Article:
are available for this project
Talking Electronics for $12.00 plus $4.50 postage.
This project uses an 8-pin microcontroller.
All the timing, delays and detection is done with 6 in-out pins and the
clever part is connecting two switches to a single input as well as some
other features that will be discussed in the text.
The project detects your reaction time.
A white LED comes on for an unknown length of time and you need to hold
down switch #1. This lets the project you are ready for a test.
The white LED goes out and a blue LED illuminates.
The time taken for you to release button #1 and press button #2 is
The display shows your time in milliseconds.
The single digit display shows 3 digits (one at a time) and this
represents your reaction-time in milliseconds.
"Start" LED will illuminate for an unknown length of time.
When "STOP" LED illuminates, take your finger from "Start"
button to "STOP" button.
Remove finger from
The display will show timing in milliseconds (3 digits).
Display will turn off.
for next attempt.
This is a very accurate and interesting project to
test your reaction-time.
It's interesting because you can compare your time against others in a
challenge and find out if you have any co-ordination problems.
There are all sorts of things that can slow you down, including age,
drugs, alcohol and nerve conditions.
You may not be aware of your condition and this is the perfect way to
You may have noticed your lack of speedy response when driving or
cycling or playing sport and this project will give you a precise
indication of your capability.
But you may just want to test your capability and see if you can
maintain a reaction-time with your friends or younger or older folk.
Test have shown that alcohol slows down your reaction-time considerably
and you can prove this quite easily with a test.
This might make you aware of the dangers of driving when not fully
With this project you play against the "computer" and
try to win.
Computers are ideal to show "intelligence."
By coding all the possible combinations and outcomes of a particular
situation, the micro is able to diagnose a situation very quickly and
come up with an answer that appears to have intelligence.
Alternatively you can approach a problem mathematically and come up with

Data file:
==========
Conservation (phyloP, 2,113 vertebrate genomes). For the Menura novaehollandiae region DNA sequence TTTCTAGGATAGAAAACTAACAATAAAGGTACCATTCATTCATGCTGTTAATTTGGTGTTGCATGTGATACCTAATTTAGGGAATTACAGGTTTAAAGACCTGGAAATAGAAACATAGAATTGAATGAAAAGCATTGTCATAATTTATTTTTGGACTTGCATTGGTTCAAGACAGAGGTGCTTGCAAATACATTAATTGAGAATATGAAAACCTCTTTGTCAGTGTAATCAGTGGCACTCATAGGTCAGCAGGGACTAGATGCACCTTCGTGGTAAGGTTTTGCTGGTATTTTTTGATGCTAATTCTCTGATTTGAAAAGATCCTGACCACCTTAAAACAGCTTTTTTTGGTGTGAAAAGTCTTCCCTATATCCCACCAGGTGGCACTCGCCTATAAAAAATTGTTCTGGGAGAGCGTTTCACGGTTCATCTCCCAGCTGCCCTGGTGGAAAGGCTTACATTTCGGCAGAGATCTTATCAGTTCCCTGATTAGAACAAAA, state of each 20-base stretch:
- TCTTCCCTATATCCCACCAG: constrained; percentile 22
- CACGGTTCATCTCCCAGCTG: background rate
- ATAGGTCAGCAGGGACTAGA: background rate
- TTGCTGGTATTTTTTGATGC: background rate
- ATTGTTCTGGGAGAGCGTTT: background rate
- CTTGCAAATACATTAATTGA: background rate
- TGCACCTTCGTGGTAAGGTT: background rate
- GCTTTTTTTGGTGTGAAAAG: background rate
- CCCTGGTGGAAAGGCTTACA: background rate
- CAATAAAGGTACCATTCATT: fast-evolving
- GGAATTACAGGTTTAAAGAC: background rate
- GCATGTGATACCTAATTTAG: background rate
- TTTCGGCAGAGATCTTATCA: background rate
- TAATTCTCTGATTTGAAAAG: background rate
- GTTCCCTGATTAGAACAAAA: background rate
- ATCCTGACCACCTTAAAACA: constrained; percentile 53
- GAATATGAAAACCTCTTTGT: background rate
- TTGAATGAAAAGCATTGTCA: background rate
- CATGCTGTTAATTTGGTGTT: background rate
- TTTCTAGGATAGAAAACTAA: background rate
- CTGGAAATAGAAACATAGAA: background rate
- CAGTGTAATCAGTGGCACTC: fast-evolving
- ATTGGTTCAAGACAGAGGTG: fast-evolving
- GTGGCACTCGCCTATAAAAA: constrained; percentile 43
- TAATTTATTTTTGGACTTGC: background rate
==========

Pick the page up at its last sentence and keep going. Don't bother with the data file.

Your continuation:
Many games have an underlying "strategy" and this game is an example.
By knowing this strategy and producing simple routines to analyse each
stage of the game we can achieve a result that does not need any complex
The result is called "linear programming" in which the micro advances
down the program according to the input it gets.
This part of the program requires very few instructions. The bulk of the
instructions are needed to produce a display.
Since we have only 5 lines to drive 9 segments of a 1.5 digit display,
we must use clever circuitry to illuminate any or all the 9 segments.
This is done in a form of scanning/multiplexing, that has never been
Obviously we cannot "dump" or dive the LEDs constantly because this will
only illuminate a maximum of 5 segments.
We need to "time-share" the segments with two on each output. This
provides up to 10 segments from 5 lines.
The LEDs on each output are arranged so one segment turns on when the
output is HIGH and the other turns on when the output is LOW.
To prevent the LEDs turning on when the output is not driving either, we
put two LEDs on each segment.
This means the characteristic voltage drop across 4 LEDs is about 7v and
none will turn on.
The remainder of the program is taken up providing effects, such as
pulsing the display, debouncing
the switch and timing the players response then producing the computers
response after 2 seconds.
The complete project
The surface-mount components are mounted on the
All the clever aspects
of this project are in the program.
This is just one of our projects using the 8-pin PIC microcontroller
PIC12F629. See Talking Electronics.com website for 20 more projects.
The PIC12F629 is just about the smallest micro in the PIC range and has
5 output lines and one input line.
This is all we have to control and display 12 items.
This means we have to be very clever and use skills called MULTIPLEXING
and MULTI-TASKING to take it in turns to active the different items and
since the program is executed very quickly, many the items seem to be
activated at the same time.
Of course we can use an 18 pin chip with lots of inputs and outputs, but
the skill in designing a good project is to use the smallest micro and
introduce some clever programming.
That's what we have done.
The START and STOP buttons are on the same input.
The program detects when "START" is pressed and an random time is
generated for the illumination of the "START" LED.
After this timing period, the "START" LED is turned off and the STOP LED
The program checks to see the "START" button is still pressed after 50